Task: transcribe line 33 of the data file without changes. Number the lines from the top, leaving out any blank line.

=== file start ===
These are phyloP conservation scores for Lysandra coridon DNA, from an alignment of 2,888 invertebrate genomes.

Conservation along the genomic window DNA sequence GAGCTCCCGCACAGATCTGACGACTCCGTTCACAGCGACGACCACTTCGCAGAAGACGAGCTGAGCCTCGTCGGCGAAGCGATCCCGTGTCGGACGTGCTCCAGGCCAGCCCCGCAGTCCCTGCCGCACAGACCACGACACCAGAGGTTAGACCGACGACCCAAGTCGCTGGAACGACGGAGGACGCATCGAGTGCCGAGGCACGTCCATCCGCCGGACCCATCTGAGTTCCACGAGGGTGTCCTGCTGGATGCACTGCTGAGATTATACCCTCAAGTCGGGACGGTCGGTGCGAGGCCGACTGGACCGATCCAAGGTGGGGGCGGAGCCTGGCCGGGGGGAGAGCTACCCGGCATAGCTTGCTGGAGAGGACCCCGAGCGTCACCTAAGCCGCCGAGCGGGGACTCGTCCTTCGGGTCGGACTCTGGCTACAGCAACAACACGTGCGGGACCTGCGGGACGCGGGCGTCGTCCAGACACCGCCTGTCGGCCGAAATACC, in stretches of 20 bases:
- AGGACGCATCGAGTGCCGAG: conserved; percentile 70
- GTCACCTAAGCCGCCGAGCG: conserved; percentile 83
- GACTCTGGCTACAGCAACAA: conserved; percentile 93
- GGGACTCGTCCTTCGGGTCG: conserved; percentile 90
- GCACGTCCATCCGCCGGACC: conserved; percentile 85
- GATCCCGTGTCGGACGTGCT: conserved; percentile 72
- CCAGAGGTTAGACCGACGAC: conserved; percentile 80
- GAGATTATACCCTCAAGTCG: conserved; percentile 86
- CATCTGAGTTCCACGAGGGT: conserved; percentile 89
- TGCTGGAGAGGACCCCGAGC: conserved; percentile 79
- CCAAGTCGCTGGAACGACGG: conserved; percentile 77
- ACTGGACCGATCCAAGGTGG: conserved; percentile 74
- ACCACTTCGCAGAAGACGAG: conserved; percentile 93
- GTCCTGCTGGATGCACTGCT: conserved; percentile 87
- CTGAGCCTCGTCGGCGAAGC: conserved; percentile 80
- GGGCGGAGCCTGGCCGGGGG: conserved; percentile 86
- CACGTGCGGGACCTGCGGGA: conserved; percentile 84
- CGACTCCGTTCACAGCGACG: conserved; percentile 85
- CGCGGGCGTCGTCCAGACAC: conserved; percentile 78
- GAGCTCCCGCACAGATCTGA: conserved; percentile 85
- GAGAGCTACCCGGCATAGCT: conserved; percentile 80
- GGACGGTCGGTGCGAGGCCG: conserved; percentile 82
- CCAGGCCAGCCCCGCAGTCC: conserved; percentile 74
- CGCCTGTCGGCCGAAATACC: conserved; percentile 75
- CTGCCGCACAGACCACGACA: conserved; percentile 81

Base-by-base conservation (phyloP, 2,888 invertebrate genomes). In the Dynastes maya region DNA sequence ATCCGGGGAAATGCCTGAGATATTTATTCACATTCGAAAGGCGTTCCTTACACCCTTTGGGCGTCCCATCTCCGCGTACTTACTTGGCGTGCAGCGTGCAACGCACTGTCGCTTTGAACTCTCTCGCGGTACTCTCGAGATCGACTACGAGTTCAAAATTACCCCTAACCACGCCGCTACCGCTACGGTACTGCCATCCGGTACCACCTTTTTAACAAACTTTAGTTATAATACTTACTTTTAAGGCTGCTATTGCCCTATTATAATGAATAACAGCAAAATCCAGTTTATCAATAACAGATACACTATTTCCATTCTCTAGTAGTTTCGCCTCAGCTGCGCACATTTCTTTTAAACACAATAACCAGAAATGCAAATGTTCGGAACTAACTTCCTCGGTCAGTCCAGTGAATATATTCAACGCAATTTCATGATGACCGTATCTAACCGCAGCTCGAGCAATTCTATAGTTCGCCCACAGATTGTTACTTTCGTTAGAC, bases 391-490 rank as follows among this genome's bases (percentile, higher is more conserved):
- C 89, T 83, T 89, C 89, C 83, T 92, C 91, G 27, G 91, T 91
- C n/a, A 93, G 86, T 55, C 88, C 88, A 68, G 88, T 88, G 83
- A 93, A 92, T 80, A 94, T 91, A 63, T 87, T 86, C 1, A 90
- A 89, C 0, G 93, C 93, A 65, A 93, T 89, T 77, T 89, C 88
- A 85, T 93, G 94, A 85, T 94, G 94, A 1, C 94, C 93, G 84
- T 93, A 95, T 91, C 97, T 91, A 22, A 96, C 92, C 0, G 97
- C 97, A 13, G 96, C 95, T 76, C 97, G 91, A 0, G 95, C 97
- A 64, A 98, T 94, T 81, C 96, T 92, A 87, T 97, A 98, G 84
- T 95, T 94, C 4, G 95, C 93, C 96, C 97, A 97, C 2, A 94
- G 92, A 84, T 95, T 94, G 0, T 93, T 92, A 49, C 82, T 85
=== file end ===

- A 85, T 93, G 94, A 85, T 94, G 94, A 1, C 94, C 93, G 84